Breakout is one of the most timeless games ever conceived. Its influence from its predecessor Pong is direct, but the transformation into a single-player puzzle game push it to this weird level where it becomes all too easy to get absorbed for hours at a time. It’s available in some variation for almost any platform in existence, including the TI-83 calculator that I used in high school to bust bricks instead of getting any actual work done. Whether you know it as Arkanoid or Brickout, or even a distant cousin such as Peggle, people around the world have been exposed to it for over 30 years. Wizorb, recently released by indie developer Tribute, is yet another permutation of the classic formula, but distinct enough with its changes that it’s worth taking a peek at.
In case you’re in the minority that hasn’t had the privilege of playing a Breakout game before, the way it works is beautiful in its simplicity. You control a paddle at the bottom of the screen above a pit, and bounce a ball back and forth from the paddle to the bricks above, breaking them on contact, and clearing a level when all of the blocks are gone. It’s not rocket science, but it doesn’t need to be in order to be incredibly addicting. Wizorb mixes this up a bit because your ball is actually a WIZARD, and you have a mana bar and spells to cast to aid you in your noble quest to rid the world of the Brick Menace. Mana potion power-ups drop from bricks you break, giving you more power to shoot out fireballs or to alter the trajectory of the wizardly sphere. Again, it’s still not rocket science, but the spell-casting adds another layer onto the basics to keep things fresh and fun.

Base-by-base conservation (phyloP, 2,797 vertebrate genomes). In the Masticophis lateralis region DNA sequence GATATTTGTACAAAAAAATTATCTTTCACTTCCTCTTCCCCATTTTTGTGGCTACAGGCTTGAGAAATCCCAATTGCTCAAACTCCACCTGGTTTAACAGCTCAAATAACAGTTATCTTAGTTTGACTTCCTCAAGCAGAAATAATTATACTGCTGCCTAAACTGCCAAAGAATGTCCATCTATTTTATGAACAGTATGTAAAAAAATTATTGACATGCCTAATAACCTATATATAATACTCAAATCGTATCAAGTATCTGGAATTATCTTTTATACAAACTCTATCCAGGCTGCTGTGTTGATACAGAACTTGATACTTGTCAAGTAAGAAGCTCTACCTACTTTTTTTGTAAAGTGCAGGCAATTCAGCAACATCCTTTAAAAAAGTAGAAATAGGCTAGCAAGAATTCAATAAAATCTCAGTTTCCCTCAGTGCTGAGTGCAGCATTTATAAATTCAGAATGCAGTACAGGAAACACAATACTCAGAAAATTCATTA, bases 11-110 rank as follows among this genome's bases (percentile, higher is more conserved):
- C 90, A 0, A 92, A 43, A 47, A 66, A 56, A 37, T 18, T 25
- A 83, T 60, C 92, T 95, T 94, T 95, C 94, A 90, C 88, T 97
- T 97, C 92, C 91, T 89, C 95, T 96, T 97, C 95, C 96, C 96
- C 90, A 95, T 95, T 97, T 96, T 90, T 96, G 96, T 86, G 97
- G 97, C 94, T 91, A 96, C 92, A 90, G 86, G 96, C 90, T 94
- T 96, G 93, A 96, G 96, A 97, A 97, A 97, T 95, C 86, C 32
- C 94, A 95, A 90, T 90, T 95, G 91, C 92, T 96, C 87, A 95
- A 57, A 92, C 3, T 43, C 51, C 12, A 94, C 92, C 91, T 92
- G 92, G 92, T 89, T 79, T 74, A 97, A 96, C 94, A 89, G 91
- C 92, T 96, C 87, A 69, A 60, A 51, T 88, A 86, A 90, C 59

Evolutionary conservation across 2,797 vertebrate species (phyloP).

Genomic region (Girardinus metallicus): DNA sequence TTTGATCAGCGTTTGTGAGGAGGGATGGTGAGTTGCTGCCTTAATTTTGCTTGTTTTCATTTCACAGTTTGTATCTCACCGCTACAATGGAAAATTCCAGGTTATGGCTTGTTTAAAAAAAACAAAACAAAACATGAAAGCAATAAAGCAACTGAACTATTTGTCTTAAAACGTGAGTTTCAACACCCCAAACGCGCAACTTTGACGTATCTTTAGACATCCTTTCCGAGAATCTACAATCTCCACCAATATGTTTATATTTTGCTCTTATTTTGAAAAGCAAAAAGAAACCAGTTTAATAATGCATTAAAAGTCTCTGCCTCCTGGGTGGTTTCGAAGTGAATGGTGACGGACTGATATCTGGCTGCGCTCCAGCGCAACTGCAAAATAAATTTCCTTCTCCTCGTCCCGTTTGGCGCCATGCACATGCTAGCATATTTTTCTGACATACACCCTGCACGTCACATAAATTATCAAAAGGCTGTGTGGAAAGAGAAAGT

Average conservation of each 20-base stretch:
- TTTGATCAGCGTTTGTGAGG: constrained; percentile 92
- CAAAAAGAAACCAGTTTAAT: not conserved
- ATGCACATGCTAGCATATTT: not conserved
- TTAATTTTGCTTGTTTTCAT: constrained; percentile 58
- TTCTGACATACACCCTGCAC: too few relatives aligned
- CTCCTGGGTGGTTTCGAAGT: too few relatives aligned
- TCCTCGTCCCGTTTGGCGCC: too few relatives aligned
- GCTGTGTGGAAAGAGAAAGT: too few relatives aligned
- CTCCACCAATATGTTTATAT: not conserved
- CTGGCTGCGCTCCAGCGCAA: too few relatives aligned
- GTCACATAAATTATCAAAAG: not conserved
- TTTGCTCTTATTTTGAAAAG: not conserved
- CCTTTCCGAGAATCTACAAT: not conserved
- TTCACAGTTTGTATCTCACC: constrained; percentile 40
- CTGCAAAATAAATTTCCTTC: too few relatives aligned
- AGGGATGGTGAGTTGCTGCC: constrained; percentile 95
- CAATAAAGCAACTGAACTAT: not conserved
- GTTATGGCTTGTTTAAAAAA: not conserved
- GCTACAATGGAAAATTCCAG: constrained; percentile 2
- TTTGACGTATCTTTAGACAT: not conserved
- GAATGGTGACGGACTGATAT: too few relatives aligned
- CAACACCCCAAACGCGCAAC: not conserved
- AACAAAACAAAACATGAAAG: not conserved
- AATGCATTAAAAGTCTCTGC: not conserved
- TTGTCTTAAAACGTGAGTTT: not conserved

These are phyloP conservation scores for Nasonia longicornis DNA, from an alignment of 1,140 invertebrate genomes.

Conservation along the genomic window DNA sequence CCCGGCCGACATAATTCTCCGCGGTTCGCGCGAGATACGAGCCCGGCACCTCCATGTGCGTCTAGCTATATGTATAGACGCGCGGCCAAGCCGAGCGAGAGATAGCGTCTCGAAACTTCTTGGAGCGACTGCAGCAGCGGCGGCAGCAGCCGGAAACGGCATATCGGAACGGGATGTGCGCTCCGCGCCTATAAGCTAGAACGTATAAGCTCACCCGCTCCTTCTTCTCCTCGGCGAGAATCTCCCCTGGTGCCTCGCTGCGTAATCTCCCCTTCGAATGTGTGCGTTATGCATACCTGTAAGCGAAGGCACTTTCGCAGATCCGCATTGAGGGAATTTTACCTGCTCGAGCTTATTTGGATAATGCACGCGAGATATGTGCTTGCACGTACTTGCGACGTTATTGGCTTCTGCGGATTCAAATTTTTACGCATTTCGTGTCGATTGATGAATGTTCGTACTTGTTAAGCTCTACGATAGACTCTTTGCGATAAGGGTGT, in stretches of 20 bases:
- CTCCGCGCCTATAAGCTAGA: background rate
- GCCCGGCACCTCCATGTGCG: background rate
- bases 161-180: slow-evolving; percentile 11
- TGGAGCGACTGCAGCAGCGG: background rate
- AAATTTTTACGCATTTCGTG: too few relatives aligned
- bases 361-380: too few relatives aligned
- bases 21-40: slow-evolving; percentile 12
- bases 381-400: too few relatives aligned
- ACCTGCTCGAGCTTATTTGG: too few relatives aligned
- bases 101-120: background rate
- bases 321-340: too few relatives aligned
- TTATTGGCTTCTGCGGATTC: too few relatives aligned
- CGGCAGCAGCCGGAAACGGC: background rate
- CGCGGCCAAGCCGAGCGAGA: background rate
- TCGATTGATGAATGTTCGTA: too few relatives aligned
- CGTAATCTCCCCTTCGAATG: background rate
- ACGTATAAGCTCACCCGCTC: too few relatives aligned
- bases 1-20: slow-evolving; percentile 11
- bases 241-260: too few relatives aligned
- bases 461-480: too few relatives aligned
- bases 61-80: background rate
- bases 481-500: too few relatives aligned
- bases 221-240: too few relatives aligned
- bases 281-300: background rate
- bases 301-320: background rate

There are plenty of other ingredients to the mixture as well. Wizorb carries some strange devices from other genres, such as an RPG-lite town to wander around, boss battles at the end of each area, and a simple world map. Bricks also have the chance to drop coins and gems, which you can use in between brick-breaking-bouts to fund the distraught town, which will give you a variety of bonuses the next time you head into the fray. Getting keys to open locked areas in the stages (usually bonus rooms, full of extra lives and other goodies) and even building a castle rampart below your paddle to protect your Wizorb from falling into the pit below are a couple more notable examples of new spins on the old formula.
The presentation is no slouch, as the game has an appealing retro look. The sound design and graphics put it somewhere in the 8-bit to 16-bit spectrum, though I’m not quite sure where exactly it falls. The animation is fluid and the color palette plucks the nostalgia strings in your brain. The “old school” style is nothing unique, but when it’s done right, it can stand out from the rest, and this is a clear example of how to do so.
Wizorb is available on Windows, Mac and Linux at Gamersgate, Desura and Gameolith (see each store for platform availability) for $2.99 USD, so the next time you’re pining to break a few bricks paddle-style, there’s a very affordable way to do it with some new flair. I mean, if you have the choice to knock out some bricks with a ball, or to do it with a WIZARD BALL that can shoot FIREBALLS, which option sounds more appealing?